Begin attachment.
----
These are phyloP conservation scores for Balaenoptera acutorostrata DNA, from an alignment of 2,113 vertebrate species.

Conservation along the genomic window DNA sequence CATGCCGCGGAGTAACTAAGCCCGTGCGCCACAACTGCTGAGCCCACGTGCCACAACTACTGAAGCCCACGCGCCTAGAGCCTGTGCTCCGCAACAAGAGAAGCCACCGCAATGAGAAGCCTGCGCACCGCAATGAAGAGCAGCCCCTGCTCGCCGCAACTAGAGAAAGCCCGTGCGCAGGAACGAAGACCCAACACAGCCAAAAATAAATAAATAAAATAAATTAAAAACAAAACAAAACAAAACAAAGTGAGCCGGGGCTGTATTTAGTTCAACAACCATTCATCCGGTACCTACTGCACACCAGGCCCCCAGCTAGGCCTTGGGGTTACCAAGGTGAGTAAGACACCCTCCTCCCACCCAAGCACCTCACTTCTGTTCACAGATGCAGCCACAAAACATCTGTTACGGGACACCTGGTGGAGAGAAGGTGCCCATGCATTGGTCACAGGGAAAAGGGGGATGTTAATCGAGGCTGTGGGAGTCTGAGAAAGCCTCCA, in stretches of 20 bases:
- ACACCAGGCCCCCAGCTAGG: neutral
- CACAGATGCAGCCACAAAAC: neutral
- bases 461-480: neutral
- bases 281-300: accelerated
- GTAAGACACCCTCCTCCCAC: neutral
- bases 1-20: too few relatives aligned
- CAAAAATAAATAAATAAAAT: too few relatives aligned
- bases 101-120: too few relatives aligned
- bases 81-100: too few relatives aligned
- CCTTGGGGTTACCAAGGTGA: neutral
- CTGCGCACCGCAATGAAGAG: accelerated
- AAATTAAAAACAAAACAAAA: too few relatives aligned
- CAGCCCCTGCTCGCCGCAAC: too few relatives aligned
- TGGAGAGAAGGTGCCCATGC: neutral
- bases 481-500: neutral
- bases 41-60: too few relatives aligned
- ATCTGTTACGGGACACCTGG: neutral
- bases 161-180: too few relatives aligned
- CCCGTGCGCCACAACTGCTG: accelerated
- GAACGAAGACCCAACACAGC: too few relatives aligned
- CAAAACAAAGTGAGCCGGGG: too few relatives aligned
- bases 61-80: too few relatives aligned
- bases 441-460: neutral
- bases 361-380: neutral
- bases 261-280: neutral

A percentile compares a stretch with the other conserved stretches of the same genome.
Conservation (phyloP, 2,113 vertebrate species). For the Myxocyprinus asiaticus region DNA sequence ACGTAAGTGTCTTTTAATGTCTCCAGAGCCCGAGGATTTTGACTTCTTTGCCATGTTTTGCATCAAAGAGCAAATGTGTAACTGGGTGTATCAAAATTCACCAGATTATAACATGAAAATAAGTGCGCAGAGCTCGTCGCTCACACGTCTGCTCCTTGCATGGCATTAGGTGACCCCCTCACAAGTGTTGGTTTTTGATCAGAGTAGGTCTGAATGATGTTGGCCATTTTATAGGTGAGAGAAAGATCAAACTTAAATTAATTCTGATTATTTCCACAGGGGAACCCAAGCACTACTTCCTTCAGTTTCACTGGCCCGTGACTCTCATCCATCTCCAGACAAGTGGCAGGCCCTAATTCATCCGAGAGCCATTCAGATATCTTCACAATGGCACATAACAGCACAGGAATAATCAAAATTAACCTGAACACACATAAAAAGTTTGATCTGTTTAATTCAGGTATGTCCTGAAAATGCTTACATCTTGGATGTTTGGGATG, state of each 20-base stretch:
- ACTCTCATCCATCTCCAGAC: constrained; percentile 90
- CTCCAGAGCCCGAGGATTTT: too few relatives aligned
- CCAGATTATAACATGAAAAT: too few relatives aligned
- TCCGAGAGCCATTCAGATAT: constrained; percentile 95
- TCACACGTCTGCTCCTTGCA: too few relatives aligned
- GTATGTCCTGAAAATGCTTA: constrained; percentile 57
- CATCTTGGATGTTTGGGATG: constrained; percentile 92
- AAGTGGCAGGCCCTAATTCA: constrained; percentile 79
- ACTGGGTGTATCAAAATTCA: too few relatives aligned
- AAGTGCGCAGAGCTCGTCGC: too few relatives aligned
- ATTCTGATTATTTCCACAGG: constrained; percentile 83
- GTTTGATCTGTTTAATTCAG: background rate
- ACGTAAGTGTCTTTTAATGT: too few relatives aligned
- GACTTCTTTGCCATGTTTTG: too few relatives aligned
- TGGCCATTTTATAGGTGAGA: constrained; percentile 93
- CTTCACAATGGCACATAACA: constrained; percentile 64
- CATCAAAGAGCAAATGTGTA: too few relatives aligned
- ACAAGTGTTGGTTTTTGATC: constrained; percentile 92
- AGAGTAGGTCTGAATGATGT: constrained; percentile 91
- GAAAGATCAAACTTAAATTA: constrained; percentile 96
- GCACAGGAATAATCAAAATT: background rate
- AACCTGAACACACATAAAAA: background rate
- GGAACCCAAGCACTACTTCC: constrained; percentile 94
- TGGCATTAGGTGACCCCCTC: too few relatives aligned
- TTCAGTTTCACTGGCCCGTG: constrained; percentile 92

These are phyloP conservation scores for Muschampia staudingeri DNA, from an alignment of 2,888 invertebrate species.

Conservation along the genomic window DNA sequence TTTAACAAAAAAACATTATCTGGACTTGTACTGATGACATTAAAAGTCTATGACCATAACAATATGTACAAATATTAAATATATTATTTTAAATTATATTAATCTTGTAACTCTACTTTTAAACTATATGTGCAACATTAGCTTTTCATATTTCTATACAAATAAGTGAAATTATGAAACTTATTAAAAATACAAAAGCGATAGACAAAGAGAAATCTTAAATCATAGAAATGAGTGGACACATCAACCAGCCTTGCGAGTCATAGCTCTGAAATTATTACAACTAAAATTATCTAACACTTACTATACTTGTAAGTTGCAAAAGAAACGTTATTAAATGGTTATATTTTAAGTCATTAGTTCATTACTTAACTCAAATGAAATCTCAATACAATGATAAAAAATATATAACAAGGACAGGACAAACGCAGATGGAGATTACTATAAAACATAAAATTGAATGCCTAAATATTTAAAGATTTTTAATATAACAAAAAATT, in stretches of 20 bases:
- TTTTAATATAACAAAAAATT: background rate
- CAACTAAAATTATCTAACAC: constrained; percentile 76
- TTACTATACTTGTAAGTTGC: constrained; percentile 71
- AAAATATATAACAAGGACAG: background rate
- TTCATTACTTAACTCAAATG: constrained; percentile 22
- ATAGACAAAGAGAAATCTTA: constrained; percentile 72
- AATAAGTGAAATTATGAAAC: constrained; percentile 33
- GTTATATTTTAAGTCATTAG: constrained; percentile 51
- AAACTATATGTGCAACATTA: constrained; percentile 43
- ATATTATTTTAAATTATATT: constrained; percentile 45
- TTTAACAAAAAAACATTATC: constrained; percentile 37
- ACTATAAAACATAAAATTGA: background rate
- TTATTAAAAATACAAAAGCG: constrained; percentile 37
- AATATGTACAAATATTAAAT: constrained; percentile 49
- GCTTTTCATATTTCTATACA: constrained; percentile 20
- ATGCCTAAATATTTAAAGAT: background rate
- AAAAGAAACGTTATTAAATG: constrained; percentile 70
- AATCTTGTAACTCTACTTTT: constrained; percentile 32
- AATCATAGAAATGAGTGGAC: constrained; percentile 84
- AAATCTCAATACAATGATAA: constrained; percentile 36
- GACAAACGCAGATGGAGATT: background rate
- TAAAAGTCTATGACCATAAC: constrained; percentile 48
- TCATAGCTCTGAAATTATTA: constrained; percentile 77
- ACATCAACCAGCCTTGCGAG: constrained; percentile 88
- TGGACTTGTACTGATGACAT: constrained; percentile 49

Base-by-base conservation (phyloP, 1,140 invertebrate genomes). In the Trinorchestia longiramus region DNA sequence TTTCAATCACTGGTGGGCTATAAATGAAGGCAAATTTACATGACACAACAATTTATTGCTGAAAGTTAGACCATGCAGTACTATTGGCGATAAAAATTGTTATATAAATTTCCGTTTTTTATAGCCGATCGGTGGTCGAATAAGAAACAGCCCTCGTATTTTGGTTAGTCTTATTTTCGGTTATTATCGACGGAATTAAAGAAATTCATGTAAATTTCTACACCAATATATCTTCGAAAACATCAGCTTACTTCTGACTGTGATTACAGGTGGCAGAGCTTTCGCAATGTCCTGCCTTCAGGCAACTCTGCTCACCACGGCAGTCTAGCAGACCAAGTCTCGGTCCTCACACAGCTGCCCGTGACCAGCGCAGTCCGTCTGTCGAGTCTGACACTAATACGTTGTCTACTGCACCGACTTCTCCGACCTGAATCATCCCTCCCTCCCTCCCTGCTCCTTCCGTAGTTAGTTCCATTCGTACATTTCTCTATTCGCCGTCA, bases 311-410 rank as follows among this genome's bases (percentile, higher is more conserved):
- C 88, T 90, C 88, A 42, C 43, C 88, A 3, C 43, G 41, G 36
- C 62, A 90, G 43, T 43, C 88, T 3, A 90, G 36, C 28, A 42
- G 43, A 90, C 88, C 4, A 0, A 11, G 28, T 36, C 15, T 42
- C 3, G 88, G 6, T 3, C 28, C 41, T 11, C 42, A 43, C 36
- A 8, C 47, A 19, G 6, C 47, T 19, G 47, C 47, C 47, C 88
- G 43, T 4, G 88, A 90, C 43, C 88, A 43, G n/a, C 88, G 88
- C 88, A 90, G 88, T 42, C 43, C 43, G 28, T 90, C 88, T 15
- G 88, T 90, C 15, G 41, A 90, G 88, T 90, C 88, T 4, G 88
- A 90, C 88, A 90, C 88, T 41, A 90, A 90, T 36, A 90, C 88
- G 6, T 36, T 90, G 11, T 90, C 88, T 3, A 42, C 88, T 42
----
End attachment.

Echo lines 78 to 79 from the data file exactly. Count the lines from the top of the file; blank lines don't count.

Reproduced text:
- TAAAAGTCTATGACCATAAC: constrained; percentile 48
- TCATAGCTCTGAAATTATTA: constrained; percentile 77